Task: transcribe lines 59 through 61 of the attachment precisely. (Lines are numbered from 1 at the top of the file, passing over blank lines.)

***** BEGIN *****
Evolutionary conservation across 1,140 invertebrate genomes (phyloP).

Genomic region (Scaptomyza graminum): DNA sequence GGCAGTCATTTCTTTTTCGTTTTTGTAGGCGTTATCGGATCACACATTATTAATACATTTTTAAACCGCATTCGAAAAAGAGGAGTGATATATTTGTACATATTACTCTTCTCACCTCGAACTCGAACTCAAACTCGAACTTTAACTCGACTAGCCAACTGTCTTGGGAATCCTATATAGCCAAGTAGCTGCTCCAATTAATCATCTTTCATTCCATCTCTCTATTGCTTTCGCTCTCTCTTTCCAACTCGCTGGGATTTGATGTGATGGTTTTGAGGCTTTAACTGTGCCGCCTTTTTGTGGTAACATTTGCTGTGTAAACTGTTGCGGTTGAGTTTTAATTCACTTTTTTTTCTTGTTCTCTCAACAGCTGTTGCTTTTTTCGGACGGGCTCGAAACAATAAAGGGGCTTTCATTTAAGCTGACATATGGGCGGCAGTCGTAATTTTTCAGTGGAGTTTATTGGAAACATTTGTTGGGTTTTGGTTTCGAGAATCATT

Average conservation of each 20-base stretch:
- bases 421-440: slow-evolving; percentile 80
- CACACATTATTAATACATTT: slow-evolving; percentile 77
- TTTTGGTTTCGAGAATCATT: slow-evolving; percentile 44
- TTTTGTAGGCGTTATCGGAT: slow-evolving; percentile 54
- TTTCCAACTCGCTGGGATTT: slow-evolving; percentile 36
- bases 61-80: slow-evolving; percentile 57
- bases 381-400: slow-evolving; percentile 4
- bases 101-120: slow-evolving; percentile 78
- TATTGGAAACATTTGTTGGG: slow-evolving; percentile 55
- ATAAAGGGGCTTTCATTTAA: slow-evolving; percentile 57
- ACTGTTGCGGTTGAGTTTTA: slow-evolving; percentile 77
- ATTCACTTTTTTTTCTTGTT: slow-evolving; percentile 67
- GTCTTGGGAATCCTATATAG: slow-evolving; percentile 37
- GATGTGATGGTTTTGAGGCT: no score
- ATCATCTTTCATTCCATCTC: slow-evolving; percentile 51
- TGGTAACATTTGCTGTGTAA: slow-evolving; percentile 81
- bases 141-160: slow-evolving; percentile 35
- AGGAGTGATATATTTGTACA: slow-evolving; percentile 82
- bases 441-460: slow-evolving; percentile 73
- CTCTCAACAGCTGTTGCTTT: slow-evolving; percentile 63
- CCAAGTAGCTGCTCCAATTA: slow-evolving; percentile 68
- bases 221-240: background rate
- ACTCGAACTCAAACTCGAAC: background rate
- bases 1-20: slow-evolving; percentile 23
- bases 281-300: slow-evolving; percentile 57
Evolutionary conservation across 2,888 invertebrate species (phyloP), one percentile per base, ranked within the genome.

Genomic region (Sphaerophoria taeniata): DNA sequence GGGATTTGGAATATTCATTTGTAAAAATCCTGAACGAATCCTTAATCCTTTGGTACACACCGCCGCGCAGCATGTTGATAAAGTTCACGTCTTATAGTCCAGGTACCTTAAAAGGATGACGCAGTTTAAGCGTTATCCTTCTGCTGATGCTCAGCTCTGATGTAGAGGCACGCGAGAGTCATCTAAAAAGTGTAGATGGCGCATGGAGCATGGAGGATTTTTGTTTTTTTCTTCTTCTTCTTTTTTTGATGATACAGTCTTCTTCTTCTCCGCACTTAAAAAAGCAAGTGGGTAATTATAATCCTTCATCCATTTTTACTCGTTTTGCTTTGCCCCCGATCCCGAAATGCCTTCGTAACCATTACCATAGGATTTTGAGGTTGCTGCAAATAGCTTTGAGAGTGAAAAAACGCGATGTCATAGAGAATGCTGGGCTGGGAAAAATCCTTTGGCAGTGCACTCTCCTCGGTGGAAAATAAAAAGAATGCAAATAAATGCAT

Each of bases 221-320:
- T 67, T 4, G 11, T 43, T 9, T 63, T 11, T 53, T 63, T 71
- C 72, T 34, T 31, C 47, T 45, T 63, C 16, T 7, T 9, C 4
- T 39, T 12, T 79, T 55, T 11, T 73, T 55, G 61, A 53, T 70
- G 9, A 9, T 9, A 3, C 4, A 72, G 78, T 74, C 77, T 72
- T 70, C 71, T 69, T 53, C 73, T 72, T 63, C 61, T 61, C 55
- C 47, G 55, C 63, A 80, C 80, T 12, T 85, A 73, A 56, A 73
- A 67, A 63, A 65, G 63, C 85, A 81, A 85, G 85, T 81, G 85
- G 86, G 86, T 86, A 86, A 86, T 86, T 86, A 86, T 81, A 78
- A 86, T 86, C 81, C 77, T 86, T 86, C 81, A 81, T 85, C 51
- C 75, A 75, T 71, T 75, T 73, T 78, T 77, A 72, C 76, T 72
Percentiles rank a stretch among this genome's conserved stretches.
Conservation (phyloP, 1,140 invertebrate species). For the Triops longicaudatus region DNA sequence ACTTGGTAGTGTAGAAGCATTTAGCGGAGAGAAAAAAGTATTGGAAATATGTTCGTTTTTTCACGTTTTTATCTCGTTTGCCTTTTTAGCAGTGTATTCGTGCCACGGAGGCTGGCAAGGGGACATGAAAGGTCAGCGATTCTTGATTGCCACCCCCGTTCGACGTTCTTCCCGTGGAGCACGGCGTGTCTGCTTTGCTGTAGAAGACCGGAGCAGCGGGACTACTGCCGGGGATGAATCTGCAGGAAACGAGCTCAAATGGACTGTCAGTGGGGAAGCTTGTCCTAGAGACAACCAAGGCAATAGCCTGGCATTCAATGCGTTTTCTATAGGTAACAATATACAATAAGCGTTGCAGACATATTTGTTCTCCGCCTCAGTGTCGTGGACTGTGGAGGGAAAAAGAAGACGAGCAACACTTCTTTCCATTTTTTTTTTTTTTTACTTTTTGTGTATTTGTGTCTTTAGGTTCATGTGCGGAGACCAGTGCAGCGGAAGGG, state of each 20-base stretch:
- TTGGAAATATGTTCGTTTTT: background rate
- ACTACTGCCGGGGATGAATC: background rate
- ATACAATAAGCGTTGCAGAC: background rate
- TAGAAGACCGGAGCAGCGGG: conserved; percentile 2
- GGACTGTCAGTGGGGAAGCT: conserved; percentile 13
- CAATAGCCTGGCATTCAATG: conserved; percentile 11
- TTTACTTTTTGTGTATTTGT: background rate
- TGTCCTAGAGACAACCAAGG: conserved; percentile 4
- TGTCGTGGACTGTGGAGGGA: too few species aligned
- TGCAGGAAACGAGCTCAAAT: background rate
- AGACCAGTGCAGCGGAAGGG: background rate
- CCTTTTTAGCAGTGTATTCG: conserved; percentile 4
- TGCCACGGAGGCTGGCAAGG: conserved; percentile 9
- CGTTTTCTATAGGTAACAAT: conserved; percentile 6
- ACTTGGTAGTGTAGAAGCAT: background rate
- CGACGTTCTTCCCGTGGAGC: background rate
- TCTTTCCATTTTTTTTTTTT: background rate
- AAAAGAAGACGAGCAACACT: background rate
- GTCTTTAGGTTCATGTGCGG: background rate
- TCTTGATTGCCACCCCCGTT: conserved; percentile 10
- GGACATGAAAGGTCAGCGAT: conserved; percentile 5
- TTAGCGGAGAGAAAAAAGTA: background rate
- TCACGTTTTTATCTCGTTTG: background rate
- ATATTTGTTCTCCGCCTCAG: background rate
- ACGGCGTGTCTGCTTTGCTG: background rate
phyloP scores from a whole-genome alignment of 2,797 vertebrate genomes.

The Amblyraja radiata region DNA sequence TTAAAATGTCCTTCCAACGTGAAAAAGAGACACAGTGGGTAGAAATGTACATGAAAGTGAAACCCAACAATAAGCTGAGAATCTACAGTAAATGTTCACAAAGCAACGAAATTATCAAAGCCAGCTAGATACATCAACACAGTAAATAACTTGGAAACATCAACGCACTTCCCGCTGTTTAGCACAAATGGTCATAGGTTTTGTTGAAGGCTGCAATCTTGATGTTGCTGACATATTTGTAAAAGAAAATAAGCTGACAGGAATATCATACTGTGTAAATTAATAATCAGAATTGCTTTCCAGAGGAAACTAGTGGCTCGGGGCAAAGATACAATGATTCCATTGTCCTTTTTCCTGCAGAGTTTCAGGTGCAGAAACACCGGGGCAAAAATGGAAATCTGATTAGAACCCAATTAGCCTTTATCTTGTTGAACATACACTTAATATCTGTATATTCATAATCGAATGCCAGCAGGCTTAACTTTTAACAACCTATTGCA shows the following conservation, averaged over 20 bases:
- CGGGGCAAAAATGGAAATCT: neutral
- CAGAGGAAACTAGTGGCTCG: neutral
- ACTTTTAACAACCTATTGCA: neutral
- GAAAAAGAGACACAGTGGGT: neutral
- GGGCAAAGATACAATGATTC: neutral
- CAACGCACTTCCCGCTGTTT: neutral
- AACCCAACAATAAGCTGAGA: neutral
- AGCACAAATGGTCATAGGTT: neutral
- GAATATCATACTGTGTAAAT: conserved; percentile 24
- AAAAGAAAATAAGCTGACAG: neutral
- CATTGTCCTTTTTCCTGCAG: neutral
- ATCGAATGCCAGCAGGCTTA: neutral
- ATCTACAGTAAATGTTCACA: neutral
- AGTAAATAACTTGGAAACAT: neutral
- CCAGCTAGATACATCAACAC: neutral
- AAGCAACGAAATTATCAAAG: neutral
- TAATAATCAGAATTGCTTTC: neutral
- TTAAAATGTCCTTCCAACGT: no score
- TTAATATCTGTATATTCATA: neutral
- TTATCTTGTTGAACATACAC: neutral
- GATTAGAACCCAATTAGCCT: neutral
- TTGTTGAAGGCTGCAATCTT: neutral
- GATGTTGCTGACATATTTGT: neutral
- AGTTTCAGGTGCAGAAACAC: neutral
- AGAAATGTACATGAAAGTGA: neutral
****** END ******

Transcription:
- CGACGTTCTTCCCGTGGAGC: background rate
- TCTTTCCATTTTTTTTTTTT: background rate
- AAAAGAAGACGAGCAACACT: background rate